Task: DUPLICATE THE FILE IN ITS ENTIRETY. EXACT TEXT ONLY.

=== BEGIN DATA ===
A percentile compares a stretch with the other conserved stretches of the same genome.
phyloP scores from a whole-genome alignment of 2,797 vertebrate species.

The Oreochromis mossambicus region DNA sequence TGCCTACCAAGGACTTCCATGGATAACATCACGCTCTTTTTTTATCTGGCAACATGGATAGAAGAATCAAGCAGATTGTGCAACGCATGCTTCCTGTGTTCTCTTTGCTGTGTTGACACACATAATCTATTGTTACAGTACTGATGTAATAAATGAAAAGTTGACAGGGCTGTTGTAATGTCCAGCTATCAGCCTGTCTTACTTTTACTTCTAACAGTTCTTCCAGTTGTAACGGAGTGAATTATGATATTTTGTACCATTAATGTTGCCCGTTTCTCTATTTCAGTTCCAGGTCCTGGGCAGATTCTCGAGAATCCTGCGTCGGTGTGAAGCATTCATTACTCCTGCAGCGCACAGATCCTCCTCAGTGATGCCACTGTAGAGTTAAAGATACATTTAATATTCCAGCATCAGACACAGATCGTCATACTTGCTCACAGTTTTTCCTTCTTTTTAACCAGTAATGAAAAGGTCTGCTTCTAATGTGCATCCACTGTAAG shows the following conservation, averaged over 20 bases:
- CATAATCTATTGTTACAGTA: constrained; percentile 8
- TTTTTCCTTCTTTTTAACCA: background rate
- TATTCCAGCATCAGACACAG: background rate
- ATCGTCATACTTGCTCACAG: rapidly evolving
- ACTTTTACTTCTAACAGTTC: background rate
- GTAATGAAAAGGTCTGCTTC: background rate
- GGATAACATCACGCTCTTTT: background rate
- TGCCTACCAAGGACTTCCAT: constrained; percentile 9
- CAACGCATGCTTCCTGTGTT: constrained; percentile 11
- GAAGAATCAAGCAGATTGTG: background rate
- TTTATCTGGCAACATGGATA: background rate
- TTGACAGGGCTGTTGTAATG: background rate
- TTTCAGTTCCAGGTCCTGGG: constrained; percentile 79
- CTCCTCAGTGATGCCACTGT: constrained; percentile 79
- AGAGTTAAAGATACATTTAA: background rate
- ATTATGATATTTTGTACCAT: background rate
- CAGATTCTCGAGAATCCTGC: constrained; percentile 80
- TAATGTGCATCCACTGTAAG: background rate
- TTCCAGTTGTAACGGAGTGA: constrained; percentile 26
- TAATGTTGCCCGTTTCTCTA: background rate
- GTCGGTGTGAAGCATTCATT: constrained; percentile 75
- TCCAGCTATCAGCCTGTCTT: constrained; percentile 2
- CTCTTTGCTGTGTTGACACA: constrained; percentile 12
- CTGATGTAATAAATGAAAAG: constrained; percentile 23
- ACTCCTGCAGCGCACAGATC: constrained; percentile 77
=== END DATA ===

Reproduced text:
A percentile compares a stretch with the other conserved stretches of the same genome.
phyloP scores from a whole-genome alignment of 2,797 vertebrate species.

The Oreochromis mossambicus region DNA sequence TGCCTACCAAGGACTTCCATGGATAACATCACGCTCTTTTTTTATCTGGCAACATGGATAGAAGAATCAAGCAGATTGTGCAACGCATGCTTCCTGTGTTCTCTTTGCTGTGTTGACACACATAATCTATTGTTACAGTACTGATGTAATAAATGAAAAGTTGACAGGGCTGTTGTAATGTCCAGCTATCAGCCTGTCTTACTTTTACTTCTAACAGTTCTTCCAGTTGTAACGGAGTGAATTATGATATTTTGTACCATTAATGTTGCCCGTTTCTCTATTTCAGTTCCAGGTCCTGGGCAGATTCTCGAGAATCCTGCGTCGGTGTGAAGCATTCATTACTCCTGCAGCGCACAGATCCTCCTCAGTGATGCCACTGTAGAGTTAAAGATACATTTAATATTCCAGCATCAGACACAGATCGTCATACTTGCTCACAGTTTTTCCTTCTTTTTAACCAGTAATGAAAAGGTCTGCTTCTAATGTGCATCCACTGTAAG shows the following conservation, averaged over 20 bases:
- CATAATCTATTGTTACAGTA: constrained; percentile 8
- TTTTTCCTTCTTTTTAACCA: background rate
- TATTCCAGCATCAGACACAG: background rate
- ATCGTCATACTTGCTCACAG: rapidly evolving
- ACTTTTACTTCTAACAGTTC: background rate
- GTAATGAAAAGGTCTGCTTC: background rate
- GGATAACATCACGCTCTTTT: background rate
- TGCCTACCAAGGACTTCCAT: constrained; percentile 9
- CAACGCATGCTTCCTGTGTT: constrained; percentile 11
- GAAGAATCAAGCAGATTGTG: background rate
- TTTATCTGGCAACATGGATA: background rate
- TTGACAGGGCTGTTGTAATG: background rate
- TTTCAGTTCCAGGTCCTGGG: constrained; percentile 79
- CTCCTCAGTGATGCCACTGT: constrained; percentile 79
- AGAGTTAAAGATACATTTAA: background rate
- ATTATGATATTTTGTACCAT: background rate
- CAGATTCTCGAGAATCCTGC: constrained; percentile 80
- TAATGTGCATCCACTGTAAG: background rate
- TTCCAGTTGTAACGGAGTGA: constrained; percentile 26
- TAATGTTGCCCGTTTCTCTA: background rate
- GTCGGTGTGAAGCATTCATT: constrained; percentile 75
- TCCAGCTATCAGCCTGTCTT: constrained; percentile 2
- CTCTTTGCTGTGTTGACACA: constrained; percentile 12
- CTGATGTAATAAATGAAAAG: constrained; percentile 23
- ACTCCTGCAGCGCACAGATC: constrained; percentile 77